Grab this book as soon as you can! If you’re a fan of Poorly Drawn Lines, the comic that somehow keeps showing up in the strangest places on the internet and making you laugh no matter what, then you’re going to love this version that you can actually hold in your hands. It’s funny, thought provoking, and over all, incredibly fun. If you’ve never read Poorly Drawn Lines before, this book is a great place to get you started. You can also find the author’s blog, which is chock full of the awesome comics.

Whether you’re a die hard fan, or completely unaware of what you’ve gotten yourself into, the book is perfect for anyone. It compiles some of the best comics, as well as some completely next ones I had never seen before, and some short essays/stories which can be funny or smart, or both. It is a book you will surely enjoy.

While the book comes out next week, October 6th, you can already get excited by reading up on some old favorites, right here at

I have a personal soft spot for the astronaut ones.

The Story of My Tits

by Jennifer Hayden

Reviewed by SA

Fans of this blog may notice that this book is a little out of the ordinary. Not only does it deal with a serious issue, it also doesn’t come out for a while, not until the end of September. But I wanted to talk about it now, to push people towards it.

I wanted to read something new: a graphic novel, sure, but also a true story about something incredibly serious. Breast cancer is something that will affect 1 in every 8 women (in the US); and for women in the U.S., breast cancer death rates are higher than those for any other cancer, besides lung cancer. I wanted to read a first hand experience about dealing with this disease, and The Story of My Tits may be one of the most interesting and honest graphic novel I ever picked up.


Jennifer Hayden has had her ups and downs with her breasts: they weren’t always there for her, in many ways. Growing up flat chested and only blossoming while in college, she has a definite connection with her tits. But the usual family drama unfortunately is undermined by a cruel visitor: cancer. Three women, all diagnosed with cancer, fighting to survive. Not to mention the divorces, the mistresses, relationship issues with boyfriends, husbands and parents.  Jennifer’s relationship with her tits slowly grows, matures, and changes completely, as she realizes just how much of a story they have to tell.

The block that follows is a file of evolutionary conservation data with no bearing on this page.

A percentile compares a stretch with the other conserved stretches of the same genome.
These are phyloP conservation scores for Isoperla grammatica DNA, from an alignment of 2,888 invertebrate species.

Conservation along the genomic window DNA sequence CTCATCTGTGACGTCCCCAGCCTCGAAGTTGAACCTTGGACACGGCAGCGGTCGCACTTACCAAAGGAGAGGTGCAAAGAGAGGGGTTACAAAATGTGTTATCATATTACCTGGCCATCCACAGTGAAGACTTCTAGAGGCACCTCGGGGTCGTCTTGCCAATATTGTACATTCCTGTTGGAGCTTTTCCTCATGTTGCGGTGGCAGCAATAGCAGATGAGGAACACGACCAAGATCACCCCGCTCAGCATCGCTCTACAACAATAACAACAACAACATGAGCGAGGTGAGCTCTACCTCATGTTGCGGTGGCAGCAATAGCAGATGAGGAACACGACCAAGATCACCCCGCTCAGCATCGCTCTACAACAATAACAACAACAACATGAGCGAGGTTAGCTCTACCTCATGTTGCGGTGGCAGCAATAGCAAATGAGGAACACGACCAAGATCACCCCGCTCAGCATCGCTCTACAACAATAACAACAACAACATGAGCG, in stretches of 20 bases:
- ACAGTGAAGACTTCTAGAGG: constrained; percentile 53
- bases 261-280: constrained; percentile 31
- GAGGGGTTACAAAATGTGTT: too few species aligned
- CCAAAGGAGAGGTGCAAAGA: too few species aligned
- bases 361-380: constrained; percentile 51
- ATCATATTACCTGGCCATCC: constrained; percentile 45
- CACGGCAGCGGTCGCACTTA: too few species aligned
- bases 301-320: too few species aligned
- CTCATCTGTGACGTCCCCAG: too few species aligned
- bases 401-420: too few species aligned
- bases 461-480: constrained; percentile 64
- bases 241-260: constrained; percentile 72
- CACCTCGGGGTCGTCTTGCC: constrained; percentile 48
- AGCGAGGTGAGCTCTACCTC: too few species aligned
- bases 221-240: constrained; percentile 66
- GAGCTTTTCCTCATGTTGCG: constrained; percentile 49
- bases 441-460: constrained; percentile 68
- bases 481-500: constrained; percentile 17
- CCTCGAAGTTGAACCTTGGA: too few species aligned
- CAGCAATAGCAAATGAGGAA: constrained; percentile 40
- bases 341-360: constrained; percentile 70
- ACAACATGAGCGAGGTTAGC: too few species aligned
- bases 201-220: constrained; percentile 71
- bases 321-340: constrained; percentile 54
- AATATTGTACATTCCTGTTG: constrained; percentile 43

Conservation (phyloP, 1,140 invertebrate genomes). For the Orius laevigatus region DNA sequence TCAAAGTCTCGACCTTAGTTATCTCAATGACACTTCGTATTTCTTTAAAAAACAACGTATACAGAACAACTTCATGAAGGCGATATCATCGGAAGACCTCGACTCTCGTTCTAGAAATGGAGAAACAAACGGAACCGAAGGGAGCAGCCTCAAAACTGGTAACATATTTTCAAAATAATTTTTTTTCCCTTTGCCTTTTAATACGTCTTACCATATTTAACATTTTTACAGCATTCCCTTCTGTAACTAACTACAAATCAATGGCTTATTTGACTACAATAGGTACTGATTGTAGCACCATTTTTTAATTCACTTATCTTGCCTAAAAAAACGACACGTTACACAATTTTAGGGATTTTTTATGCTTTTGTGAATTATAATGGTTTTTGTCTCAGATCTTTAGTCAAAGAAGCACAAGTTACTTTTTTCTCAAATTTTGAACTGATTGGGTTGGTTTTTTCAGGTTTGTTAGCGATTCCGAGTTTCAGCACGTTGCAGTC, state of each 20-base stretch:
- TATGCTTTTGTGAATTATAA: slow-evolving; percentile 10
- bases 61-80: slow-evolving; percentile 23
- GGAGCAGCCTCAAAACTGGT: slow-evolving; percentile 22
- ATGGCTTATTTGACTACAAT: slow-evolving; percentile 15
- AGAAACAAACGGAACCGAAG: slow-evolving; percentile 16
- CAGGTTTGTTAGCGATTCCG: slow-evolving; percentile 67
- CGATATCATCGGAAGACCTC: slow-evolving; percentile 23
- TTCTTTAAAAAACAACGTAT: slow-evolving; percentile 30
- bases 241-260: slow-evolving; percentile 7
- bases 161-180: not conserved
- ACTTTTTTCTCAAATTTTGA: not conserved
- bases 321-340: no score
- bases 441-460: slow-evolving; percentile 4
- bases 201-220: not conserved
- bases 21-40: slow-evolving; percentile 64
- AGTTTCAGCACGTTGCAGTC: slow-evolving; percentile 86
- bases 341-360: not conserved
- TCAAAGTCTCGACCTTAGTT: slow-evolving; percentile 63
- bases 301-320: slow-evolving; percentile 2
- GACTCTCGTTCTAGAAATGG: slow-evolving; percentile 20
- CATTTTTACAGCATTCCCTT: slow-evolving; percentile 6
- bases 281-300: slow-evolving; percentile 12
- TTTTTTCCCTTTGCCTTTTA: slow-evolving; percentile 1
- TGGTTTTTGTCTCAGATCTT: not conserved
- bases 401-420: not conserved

This book is very different from the ones we review on this blog. For starters, it is a memoir. It’s also a graphic novel, and a book about breast cancer. But it’s so unique, it is definitely worth the read, and a bit of contemplation. It’s a book that made me think, and really talked to me on a personal level, woman to woman. It made me grateful for the body I have, and aware that it may not always be there for me. It’s life affirming, empowering.

The story itself seemed a little long at times, as a whole lifetime is captured. Some events seemed somewhat irrelevant to the story as a whole, but it is a life that is being conveyed, so each part must matter to the author. It is how Hayden has chosen to tell her story, so I listened. And so should you.

What struck me was how honest and unashamed she was. The story really got to me because the author didn’t seem to hold back. Every thought, every fear was shared: fears for her family, her mother, her mother in law, herself. She speaks of what helped her through the worst, be it the support around her, or finding her own ‘goddess’ to bring her through the bad. It was like listening to a personal friend tell you everything about her experience with cancer. It really was eye opening.